A social enterprise explosion is brewing in Haywood
For the past several months, groups of community volunteers have been studiously seeking ways Haywood County can lift itself out of poverty by creating a network of social enterprises.
This type of business can either be a for-profit or a non-profit, but either way, the mission of the enterprise is to serve the common good.
The move was sparked by the project to convert the former Hazelwood prison into 1) a halfway house for those just released from prison but have no place to go, 2) a year-around emergency shelter and 3) a soup kitchen for those in the community who may not have enough food to last the month.
The effort is a partnership between the faith community, nonprofit organizations in the county and local governments. One of the requirements for those staying at the shelter for more than a few days or at the halfway house is to work on a set of goals to improve their life. A second requirement is that no one will be allowed to hang out at the facilities during the day. All will need to be pursuing educational goals, working or volunteering.
This is where social enterprise comes in. Those with a felony record of a history of homelessness aren't necessarily going to rise to the top of a group of resumes for businesses looking to hire. That means there will need to be other options. Social enterprises across the nation have a strong record of starting training programs and businesses that can fill this need.
The social enterprise committee of Haywood Helps — the name of the loose-knit organization that's addressing poverty issues in the county — has already developed several ideas that will fit nicely into that purpose.
One is a day labor project that can start as soon as the facilities open. The effort won't be a social enterprise, per se, since the idea is for the area to be more of a gathering place where those who want to work can hook up with those who need help. The laborers will be encouraged to self-organize and those who might need help with anything from moving to grounds maintenance to semi-skilled workers will be the ones who decide who they will take to a job site and pay at the end of the day.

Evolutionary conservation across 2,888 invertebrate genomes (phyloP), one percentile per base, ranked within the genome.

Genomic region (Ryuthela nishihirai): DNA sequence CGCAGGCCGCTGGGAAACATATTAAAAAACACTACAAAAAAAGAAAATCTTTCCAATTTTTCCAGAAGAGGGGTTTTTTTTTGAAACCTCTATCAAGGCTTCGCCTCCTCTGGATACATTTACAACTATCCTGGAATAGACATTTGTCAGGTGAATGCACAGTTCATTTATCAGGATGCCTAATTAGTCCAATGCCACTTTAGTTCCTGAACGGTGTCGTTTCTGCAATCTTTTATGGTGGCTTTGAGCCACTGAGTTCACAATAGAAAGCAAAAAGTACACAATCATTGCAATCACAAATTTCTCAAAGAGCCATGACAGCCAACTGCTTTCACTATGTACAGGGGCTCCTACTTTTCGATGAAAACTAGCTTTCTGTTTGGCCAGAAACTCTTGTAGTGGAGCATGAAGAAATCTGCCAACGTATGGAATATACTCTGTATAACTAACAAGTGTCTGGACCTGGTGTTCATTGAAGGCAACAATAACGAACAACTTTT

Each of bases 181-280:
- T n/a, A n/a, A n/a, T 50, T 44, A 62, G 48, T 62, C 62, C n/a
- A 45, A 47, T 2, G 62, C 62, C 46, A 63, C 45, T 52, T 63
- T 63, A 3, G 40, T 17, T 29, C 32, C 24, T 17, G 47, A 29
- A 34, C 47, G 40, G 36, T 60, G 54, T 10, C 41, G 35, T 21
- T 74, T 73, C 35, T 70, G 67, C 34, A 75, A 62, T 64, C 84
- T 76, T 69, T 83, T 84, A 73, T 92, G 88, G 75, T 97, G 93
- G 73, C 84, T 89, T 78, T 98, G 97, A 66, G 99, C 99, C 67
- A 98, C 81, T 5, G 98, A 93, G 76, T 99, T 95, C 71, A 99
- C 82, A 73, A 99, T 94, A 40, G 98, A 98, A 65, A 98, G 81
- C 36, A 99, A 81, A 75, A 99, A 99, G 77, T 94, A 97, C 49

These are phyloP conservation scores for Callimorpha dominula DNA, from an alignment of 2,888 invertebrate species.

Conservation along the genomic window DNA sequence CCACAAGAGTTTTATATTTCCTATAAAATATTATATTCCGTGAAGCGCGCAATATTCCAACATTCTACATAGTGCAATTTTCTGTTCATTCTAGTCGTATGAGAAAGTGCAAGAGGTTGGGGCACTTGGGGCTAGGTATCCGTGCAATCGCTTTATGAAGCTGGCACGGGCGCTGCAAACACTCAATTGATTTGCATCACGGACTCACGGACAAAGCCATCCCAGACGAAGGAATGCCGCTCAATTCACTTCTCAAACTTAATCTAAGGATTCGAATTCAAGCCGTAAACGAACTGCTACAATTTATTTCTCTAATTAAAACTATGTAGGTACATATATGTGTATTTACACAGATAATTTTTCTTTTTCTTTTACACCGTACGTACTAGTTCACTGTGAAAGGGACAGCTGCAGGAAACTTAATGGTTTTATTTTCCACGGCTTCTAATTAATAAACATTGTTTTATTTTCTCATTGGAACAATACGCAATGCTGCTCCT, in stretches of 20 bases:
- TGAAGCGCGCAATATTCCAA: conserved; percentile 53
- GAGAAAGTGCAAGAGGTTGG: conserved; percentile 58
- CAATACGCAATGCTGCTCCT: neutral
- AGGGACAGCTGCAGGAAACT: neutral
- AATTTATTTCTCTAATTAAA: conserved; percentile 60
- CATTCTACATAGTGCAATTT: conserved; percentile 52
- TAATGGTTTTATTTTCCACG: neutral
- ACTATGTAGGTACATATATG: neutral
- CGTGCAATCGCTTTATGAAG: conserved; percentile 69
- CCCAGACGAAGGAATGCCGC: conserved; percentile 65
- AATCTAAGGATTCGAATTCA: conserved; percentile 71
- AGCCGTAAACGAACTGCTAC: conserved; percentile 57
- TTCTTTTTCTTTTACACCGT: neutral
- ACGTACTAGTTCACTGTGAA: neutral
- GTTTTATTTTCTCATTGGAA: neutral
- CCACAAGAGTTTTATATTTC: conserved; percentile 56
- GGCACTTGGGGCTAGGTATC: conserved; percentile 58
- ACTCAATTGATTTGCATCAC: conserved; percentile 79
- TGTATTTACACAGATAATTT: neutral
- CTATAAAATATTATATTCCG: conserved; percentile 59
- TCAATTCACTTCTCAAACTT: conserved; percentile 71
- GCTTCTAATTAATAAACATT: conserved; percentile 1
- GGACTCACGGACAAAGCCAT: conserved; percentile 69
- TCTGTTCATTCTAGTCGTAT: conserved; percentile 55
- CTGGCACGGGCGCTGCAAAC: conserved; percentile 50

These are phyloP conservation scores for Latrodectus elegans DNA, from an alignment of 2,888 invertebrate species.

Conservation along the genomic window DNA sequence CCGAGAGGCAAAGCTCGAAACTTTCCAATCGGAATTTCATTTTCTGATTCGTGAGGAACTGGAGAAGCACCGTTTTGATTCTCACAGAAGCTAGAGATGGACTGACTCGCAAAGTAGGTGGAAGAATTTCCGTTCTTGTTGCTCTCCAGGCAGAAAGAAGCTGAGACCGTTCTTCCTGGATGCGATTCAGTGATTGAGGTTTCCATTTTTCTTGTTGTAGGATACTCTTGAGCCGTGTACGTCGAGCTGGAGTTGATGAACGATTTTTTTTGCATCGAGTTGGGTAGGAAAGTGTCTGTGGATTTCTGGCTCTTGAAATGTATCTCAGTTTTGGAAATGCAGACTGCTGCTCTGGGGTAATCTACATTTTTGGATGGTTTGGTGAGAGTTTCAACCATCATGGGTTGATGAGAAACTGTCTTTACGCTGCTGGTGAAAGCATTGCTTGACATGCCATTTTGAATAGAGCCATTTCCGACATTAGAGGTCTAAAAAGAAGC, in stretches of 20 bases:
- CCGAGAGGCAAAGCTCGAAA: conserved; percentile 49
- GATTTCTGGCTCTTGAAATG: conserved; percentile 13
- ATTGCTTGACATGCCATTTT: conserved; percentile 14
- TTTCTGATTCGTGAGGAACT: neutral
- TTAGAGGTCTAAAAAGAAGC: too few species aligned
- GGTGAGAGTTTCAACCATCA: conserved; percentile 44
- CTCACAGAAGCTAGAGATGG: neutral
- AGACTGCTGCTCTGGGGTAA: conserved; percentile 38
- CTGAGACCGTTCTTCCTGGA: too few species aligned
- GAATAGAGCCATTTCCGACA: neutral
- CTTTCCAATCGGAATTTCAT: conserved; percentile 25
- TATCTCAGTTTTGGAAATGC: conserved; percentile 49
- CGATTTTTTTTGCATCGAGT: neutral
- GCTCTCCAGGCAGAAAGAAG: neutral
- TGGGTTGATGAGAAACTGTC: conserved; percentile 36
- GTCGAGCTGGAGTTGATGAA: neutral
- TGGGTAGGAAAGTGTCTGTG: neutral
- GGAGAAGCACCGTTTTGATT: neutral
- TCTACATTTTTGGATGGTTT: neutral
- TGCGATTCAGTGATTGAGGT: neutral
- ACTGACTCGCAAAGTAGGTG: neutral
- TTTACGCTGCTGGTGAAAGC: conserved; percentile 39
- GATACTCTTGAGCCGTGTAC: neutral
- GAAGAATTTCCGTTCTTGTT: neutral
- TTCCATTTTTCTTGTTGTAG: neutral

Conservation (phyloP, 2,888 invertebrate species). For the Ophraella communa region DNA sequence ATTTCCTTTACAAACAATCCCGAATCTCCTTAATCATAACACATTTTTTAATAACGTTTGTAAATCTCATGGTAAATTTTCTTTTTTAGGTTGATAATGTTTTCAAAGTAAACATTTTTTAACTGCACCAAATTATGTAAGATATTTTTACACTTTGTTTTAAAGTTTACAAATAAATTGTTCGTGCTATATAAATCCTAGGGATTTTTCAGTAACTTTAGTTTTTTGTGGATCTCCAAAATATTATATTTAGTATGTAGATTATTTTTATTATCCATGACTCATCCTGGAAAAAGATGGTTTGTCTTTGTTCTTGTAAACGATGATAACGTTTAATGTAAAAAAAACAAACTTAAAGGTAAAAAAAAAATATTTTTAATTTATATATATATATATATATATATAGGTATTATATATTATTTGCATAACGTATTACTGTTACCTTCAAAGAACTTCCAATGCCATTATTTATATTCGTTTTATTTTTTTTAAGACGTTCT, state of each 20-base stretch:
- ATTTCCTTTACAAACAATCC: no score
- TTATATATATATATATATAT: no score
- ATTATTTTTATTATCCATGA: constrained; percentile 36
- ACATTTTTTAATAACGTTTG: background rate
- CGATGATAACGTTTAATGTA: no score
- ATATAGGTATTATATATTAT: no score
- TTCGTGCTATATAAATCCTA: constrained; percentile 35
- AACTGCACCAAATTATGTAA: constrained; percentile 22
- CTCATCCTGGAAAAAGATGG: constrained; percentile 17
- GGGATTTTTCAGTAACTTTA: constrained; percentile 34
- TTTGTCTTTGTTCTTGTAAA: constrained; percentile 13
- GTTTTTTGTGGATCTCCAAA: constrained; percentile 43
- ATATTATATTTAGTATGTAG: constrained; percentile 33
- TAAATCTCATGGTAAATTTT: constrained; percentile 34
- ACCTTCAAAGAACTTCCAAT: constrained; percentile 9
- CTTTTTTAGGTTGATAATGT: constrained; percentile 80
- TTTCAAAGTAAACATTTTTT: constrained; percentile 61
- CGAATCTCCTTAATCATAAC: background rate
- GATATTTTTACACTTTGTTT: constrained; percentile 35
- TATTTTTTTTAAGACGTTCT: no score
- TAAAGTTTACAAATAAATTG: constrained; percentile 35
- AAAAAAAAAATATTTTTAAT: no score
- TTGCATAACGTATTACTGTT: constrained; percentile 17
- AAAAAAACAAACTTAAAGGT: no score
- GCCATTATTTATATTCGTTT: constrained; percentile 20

Committee members hope individuals or business owners will find good workers who they can possibly hire on a more regular basis through the program, and that those working at different jobs will find an area where they are skilled and can enjoy the work.
A second effort involves value-added agriculture, something seen as a good fit in a rural area where crops and vegetables grow well. Developing a seed-to-table food operation that involves everything from planting gardens (including growing hydroponically in the winter) to tending and harvesting the produce and then preserving it for sale is the model currently being pursued.
At this week's meeting, we heard from an individual who moved to the community with expertise in building small truss housing. His vision is to make units available in the $200 to $300 a month range, something that is realistically affordable in this community.
He doesn't want any profit out of the venture, and has pledged anything earned will go back into making more houses available. The program creates wonderful opportunities for on-the-job training as well, which makes it a "triple bottom line" effort in the lingo of social enterprise. That's because first, it fills a need for housing, second it provides training and third, it generates profit to be plowed back into the mission.
These are just a few examples of ideas discussed at the social enterprise committee meetings. There is room for plenty of others to join in to help change the complexion of Haywood County for the better.
The next meeting is at 3 p.m. July 7 at the Haywood County Senior Resource Center at 81 Elmwood Way in Waynesville.
If you have an idea you would like a group of people help you explore that will fill a unique and unmet need in the county, or if you would like to help others work on the above-mentioned or other ideas, please join us.
If your idea is a burning one you want to start working on right now, give me a call and perhaps we can get others who will join in so your group can be ready to report back on July 7.
Vicki Hyatt is the editor at Mountaineer Publishing, Inc. She can be reached at 452-0661 or via email at firstname.lastname@example.org.